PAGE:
The third time J. came in for just a brief second. Before we even had time to turn around he placed two clementines in front of each of us, “Here is a clementine for you girls,” he said, then jumped back out into the hallway again.

From then on, our hearts were left in Berlin with J. I suppose we had somehow exchanged them for the clementines he gave us without us even noticing.

Berliner Kindl

The night before, E. and I had gone to the grocery to buy an entire crate of cheap German beer called Berliner Kindl, 20 bottles, which we’d lugged back to the dorm. F. and I proceeded to stuff several Berliner Kindl’s into our respective bags. They would keep us warm during our hour-long journey to the center of the town, where I’d marked up some possible bars for us to check out. E. was going to stay in and do homework.

F. also had brought a bottle of vodka from Prague, which I lined up in my bag next to my water bottle (which went everywhere with me), a pack of lucky strikes, a lighter, some sinus medicine, and the map. Everything I needed to survive our 24 hour epic.

We bundled up to the shape and size of hot air balloons.

“So,” E. said, his stoic face not changing one bit, as though he had always had the same expression frozen on his face since his birth, “when you guys come stumbling home at 8 in the morning… Be sure to call me so I wake up.”

“I mean I’m sure we won’t be out THAT late,” I said, glancing out the window. “Not in this weather.” I imagined everyone would want to be inside. I had heard about hardcore Germans pounding out at techno clubs until 11am in the morning, visitors to Berlin emerging from a bar and wondering why it was so light out and then seeing it was 7am. I had heard about it, but didn’t realize how true it was. Didn’t realize that Germans partied till death. Didn’t realize Dorothy & Toto weren’t in Prague anymore.

So we laughed. We’d be exhausted, I was sure of it. Besides, if we stayed out that late, I could see it now: making the headlines of the Prague Wanderer. “Two american girls found dead, frozen and half-buried in snow on the side of train tracks somewhere in East Berlin”, and they’d take pictures of us and we’d look like the corpses left behind by Napoleon’s army somewhere in Russia because not even the vodka could keep us warm on such a fatally bitter night. I was so sure in hell.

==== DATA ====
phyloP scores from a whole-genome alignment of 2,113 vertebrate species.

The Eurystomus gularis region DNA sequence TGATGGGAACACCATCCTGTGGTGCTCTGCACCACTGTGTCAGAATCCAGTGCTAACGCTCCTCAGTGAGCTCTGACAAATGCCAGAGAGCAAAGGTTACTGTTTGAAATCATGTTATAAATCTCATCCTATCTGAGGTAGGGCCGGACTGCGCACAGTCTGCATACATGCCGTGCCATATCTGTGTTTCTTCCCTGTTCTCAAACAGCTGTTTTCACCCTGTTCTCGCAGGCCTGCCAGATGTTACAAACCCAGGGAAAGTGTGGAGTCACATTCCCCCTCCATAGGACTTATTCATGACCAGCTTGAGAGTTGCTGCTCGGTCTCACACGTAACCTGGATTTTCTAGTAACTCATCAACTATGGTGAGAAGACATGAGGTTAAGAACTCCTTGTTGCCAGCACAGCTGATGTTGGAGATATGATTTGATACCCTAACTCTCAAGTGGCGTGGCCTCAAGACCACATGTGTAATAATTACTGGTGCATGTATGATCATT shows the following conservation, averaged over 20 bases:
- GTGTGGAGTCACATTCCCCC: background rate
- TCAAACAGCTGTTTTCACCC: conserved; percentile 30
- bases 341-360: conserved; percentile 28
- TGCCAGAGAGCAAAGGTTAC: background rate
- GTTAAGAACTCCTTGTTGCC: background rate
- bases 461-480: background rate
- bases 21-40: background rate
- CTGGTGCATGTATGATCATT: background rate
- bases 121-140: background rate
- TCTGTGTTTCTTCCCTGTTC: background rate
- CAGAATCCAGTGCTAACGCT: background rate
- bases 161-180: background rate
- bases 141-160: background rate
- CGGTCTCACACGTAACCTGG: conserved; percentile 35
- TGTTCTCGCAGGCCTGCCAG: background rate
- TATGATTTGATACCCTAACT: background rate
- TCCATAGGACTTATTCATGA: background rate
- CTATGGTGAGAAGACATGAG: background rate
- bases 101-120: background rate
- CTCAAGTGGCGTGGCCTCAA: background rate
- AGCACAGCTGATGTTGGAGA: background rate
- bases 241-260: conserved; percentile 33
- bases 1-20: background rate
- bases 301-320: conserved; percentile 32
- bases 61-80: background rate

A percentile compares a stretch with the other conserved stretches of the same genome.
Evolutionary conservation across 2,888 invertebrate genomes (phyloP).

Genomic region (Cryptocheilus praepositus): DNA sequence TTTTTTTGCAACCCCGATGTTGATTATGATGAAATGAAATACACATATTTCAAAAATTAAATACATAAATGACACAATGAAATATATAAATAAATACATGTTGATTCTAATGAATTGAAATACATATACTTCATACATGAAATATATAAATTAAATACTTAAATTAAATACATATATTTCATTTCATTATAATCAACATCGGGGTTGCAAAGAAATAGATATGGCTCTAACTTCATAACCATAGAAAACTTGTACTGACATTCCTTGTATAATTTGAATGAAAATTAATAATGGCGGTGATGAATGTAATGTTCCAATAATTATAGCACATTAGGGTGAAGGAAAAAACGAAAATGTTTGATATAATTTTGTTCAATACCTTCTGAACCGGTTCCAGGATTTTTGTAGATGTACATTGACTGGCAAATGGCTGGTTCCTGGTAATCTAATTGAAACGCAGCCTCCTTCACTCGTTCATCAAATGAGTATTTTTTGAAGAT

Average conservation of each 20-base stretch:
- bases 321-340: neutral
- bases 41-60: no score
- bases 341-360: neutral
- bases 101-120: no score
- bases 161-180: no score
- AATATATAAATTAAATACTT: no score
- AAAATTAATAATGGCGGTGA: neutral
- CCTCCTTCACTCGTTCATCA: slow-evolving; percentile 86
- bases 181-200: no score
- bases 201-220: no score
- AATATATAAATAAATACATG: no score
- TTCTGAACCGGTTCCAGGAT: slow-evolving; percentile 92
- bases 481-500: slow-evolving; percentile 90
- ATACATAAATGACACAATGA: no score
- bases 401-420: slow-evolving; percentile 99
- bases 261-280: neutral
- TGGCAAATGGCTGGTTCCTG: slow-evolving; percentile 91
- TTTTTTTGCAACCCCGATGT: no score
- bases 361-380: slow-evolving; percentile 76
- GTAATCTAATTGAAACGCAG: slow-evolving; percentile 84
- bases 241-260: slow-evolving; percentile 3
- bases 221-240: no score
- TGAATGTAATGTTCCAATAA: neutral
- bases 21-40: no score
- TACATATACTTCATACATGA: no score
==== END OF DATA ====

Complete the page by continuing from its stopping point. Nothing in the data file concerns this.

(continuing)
Fire, Eye, Soul, and Hands

I had found a good 5-10 interesting bars to check out, and we aimed for that area, but we never ended up going to any of them.

In fact, when we got out of the metro station on the street that was lined with clubs and bars, we stopped and one of the first places that caught our attention.

It was an enormous old broken-down warehouse on the outside: a black silhouette against the freezing night sky. But underneath an open-air archway we could see lights and an outdoor bar in the back, and a great big bonfire.

“Whoa, take a look at that place,” I said to F. “What the hell is it?”

“It looks like people die in there!” she said. “Let’s go!”

[Note: just because this is in here as the story doesn’t necessarily mean it happened, to those of you who are worried that I put myself in danger unnecessarily and therefore think I should be closely monitored due to my impulsiveness. Maybe in real life we just spent the night at a calm jazz concert talking to old German ladies and sipping hot apple cider before heading home at 10:30. And this may very well have been the case; the rest just imagined. Who knows?]

As we headed toward the giant warehouse we approached two black men in big coats who I assumed were some type of bouncers, so I naturally stopped. They began muttering something to me and I assumed they were asking for some sort of I.D. until I realized they were offering to sell us pot.

We went past them and walked into the coolest place I’ve ever been to: a warehouse backyard with a makeshift outdoor bar, lights strung everywhere, a giant bonfire with people sitting all around it. German rap music was blaring and rumbled the snow underneath our boots. Scattered about the snow-filled backyard were chairs and tables and benches for the summertime, which were now buried in white, an old broken-down truck to climb all over, farther back were even more bars which were empty in the winter, and many other industrial-type gadgets and playground things for drunken Germans thrown about. When we looked up from where we had come the warehouse loomed above us, and one neon light all the way at the top of one abandoned broken window jeered out into the night, well this was Berlin!

We decided to buy a beer to chase down the vodka we’d brought in our bag, which  Berlin’s weather had conveniently kept chilled for us, and at the bar a Bosnian man began shouting at us and asking us where we were from in such an insanely genial manner that we couldn’t help but laugh and join his enthusiasm. Another man kept popping up here and there saying, “Marijuana?! Marijuana!? Marijuana!?” to which we continuously reminded him, “No, no thank you, we’re good, no thanks.”

We then went and hid by one of the empty snow-covered bars farther back, where we quickly did our shots of vodka and then after climbing in and out of the abandoned truck we gravitated toward the light of the bonfire.

[to be continued!]